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June 7, 2012

Linda Pearce - The Plight of the Elderly

Linda Pearce - The plight of the elderly
By Linda Pearce
June 6, 2012
For the StarNews

Those of us in the business of providing care for the elderly in our community are not shocked by recent articles about elder abuse and neglect. We have several epidemics in our country, but one not often talked about is the plight of the elderly among us.
Growing old can be a challenge at best. The most fortunate elderly have a loving family who dote on them; take them into their homes, if necessary, and provide care as long as it is needed.
For many people, it doesn't quite work that way. Our society is designed for those who can keep up. If anything happens in your life – physically, mentally or economically – to change your norm, you're apt to be in big trouble. To have support from within the family is utopia, but to navigate the system by oneself challenges even those of us who think we know the system.
Neglect becomes a constant companion as many older people try to fend for themselves, often with a diminished mental capacity. With adult children living long distances away, neighbors not knowing each other and churches expected to do more and more with less funds coming in from their congregations, the situation becomes fairly predictable – sometimes with deadly consequences.
Our region has historically been fairly progressive with fine senior centers, adult day care, congregate meal sites, a strong – albeit insufficient – Meals on Wheels program, all kinds of facilities of long term care, elderly ombudsmen, housing for the elderly and a strong volunteer community to provide the extra hands that a family needs. With all of this, caregivers still struggle under the weight of care for their love ones.
Our decision-makers in the state need to realize the very real consequences of making decisions based solely on fiscal deficits. We must be creative in finding ways to support businesses and nonprofits that are helping the most vulnerable among us. There is no easy fix, but trying to connect elderly persons who have issues with programs that can help is a start.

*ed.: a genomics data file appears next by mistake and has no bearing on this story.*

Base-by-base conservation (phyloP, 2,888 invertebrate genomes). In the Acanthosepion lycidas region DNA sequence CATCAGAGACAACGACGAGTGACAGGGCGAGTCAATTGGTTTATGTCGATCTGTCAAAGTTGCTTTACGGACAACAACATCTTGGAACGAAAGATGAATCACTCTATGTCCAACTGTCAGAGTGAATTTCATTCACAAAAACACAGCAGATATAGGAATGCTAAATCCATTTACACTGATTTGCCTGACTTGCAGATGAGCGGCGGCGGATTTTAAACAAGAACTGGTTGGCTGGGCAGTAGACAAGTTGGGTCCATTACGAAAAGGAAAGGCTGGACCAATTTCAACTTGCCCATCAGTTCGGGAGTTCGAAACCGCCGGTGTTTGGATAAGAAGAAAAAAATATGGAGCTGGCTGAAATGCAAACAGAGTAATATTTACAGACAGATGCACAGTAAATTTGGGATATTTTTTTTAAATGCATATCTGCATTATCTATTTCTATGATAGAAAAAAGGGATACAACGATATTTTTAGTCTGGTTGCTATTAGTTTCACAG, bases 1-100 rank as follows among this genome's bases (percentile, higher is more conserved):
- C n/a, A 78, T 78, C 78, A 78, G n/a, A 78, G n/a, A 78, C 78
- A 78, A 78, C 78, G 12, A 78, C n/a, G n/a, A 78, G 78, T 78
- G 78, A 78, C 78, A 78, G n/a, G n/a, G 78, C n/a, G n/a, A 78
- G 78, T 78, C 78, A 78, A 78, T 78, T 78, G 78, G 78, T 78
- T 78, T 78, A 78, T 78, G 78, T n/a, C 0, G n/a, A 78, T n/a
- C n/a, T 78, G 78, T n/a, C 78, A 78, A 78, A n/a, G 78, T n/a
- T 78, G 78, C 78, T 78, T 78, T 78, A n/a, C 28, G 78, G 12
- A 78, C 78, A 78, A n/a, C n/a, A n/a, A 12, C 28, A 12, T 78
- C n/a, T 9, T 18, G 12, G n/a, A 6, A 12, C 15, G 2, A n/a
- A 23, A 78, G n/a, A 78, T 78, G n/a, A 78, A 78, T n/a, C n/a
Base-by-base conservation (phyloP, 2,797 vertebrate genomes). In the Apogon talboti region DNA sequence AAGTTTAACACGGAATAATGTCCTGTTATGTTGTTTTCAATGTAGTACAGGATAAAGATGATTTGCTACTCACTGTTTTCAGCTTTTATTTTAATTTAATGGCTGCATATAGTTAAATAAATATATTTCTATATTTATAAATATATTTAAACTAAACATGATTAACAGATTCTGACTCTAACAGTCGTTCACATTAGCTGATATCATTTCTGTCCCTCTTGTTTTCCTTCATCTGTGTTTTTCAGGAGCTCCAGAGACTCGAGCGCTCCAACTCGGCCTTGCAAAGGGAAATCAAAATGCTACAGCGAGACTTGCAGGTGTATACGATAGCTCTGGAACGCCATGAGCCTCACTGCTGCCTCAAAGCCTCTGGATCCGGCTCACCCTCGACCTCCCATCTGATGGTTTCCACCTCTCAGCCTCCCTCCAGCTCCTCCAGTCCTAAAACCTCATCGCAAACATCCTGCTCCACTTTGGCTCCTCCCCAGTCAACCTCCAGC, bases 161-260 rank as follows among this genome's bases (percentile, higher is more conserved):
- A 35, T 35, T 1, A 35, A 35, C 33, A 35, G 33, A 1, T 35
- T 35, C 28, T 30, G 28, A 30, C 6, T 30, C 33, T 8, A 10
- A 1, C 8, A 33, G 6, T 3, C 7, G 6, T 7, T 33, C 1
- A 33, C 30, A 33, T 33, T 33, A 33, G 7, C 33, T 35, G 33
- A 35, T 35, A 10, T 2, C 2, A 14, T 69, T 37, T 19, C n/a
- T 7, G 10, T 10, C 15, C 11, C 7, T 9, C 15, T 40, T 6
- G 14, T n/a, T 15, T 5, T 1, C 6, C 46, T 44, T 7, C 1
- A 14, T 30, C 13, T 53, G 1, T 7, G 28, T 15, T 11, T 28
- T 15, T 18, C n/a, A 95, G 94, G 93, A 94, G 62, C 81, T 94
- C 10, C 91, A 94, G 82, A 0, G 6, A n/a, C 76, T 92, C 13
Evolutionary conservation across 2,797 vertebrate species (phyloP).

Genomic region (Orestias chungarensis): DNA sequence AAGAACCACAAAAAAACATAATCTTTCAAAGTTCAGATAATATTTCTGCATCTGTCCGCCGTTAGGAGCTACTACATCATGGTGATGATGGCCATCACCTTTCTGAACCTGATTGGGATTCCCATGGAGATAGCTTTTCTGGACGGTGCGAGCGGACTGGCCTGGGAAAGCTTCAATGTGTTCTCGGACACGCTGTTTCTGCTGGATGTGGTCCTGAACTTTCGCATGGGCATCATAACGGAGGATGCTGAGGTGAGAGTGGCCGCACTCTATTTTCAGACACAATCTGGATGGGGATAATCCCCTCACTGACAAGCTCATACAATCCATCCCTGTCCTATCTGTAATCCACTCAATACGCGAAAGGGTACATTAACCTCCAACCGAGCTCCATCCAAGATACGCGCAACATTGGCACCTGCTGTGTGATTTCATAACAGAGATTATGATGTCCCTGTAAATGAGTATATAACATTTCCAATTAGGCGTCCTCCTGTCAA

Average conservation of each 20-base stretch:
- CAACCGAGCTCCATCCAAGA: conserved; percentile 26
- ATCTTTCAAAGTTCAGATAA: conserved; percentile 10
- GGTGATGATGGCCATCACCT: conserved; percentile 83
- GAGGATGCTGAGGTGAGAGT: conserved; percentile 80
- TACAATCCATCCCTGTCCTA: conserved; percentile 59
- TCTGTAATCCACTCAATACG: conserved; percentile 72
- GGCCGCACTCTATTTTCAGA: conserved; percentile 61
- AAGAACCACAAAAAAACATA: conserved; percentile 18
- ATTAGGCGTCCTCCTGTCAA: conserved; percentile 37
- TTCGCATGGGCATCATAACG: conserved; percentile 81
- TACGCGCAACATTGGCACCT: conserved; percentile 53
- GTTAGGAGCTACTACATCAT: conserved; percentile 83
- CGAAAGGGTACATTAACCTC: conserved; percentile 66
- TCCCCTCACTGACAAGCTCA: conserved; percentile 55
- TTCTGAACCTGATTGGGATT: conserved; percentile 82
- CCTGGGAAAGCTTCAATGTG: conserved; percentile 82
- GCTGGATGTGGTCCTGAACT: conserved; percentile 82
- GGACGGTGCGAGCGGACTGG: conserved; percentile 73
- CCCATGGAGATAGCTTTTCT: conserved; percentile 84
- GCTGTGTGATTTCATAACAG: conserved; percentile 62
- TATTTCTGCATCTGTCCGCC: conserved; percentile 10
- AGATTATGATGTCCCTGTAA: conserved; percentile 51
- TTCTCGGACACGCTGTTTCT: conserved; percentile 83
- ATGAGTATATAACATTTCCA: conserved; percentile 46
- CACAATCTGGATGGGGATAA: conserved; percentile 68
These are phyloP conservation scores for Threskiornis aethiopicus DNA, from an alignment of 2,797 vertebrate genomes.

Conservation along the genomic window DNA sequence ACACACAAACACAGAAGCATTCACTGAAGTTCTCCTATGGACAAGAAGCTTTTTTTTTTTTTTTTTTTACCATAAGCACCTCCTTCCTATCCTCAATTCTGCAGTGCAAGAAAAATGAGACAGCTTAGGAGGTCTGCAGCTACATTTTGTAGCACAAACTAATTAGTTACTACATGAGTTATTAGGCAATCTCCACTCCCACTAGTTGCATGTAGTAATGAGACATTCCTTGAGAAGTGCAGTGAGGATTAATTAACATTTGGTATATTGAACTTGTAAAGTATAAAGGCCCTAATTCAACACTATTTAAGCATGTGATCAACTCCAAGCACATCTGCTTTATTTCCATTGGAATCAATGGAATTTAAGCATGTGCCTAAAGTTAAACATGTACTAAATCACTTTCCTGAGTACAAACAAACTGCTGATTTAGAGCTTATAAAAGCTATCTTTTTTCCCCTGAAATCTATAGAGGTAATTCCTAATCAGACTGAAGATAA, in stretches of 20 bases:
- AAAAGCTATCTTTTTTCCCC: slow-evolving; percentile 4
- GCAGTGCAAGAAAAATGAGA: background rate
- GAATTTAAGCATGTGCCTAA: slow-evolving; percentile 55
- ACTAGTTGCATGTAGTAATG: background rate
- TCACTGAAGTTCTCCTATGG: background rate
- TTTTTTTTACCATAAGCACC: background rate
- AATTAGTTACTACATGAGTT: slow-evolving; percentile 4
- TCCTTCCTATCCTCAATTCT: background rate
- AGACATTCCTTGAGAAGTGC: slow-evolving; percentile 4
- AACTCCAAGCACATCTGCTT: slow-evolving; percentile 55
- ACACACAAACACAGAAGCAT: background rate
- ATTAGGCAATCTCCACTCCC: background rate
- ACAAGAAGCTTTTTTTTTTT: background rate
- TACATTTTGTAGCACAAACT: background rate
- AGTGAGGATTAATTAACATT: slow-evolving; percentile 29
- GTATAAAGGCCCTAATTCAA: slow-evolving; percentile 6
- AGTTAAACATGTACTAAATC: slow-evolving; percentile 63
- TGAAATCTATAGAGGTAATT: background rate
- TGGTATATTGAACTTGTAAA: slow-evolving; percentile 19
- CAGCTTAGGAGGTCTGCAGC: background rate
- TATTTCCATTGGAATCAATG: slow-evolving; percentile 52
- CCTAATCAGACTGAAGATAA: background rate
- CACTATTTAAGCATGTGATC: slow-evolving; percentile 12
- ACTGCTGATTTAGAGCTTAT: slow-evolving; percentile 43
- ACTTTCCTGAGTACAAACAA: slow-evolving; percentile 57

Elderhaus' board grabbed an opportunity to be one of four pilots in the state that allows caregivers to get a much-needed break by reserving an overnight bed, in advance, for their elderly relative. The senior may stay up to 14 nights at a time to allow caregivers to replenish themselves or to get away for a vacation for themselves which, ultimately, results in better care for their loved ones.
Caregivers who need temporary breaks may avail themselves of this unique opportunity. This opportunity also addresses what one does with their loved one if the caregivers, themselves, are ill or need a short overnight hospital stay. This can send a family in a tailspin which often spells neglect for the elderly family member who is faced with caring for himself or herself short-term.

I hope families will see that caring for their elderly loved ones does not have to mean they have to give up all their time and energy. If  you are a caregiver, share your needs so that other family members, friends, neighbors, churches and organizations may attempt to fill them.
Folks just need to know how to help. Be specific and you'll be surprised how many are willing to help.
It is my hope that all of us who know families who are struggling in their caring for the elderly will stretch just a little and do what we can to help these unsung heroes in our communities.
Our country's track record is dismal when compared to many other countries in the world. We need to do better. Thank you to all who volunteer, minister, serve on boards, give donations and support all of us. We do need and appreciate it. Come on. We can do this, people!
Linda Pearce is founder and executive director of Elderhaus, an adult day care program.

 SOURCE:       The StarNewsOnline
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